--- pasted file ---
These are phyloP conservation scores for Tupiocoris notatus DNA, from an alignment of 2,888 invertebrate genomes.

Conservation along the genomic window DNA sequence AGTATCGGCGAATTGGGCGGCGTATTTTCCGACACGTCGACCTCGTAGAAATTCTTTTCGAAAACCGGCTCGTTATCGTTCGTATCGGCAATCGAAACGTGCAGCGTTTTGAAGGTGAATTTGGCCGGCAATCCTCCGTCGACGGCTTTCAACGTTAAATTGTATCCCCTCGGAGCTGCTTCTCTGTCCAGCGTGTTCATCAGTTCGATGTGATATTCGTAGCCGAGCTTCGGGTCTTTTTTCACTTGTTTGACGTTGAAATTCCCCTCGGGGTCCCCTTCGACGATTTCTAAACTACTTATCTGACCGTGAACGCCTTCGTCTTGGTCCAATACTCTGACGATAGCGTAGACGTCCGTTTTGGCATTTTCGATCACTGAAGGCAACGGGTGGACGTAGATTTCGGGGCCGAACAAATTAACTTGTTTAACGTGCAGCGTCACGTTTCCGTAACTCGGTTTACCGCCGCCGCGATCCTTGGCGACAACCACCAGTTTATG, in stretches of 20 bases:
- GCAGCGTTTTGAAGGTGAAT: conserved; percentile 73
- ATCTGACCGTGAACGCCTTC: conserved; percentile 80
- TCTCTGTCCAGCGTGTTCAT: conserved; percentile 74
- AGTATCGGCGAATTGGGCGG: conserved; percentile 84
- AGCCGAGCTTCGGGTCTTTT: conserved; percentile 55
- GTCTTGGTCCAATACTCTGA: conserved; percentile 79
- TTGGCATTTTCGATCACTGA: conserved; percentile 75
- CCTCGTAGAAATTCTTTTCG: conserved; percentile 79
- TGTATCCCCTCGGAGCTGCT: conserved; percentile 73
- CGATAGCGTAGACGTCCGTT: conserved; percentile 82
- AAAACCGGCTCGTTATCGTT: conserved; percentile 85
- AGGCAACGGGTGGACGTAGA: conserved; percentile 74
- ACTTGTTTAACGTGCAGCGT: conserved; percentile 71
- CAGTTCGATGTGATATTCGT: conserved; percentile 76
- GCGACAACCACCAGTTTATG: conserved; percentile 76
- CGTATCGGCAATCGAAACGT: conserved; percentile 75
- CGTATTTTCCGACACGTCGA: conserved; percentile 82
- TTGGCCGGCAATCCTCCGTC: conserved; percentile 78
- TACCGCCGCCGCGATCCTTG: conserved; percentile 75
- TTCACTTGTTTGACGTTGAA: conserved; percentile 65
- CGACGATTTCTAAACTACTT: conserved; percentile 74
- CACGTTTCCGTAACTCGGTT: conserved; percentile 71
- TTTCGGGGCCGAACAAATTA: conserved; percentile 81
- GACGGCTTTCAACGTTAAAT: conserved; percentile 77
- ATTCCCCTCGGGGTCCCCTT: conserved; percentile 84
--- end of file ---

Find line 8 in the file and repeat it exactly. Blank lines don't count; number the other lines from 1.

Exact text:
- GTCTTGGTCCAATACTCTGA: conserved; percentile 79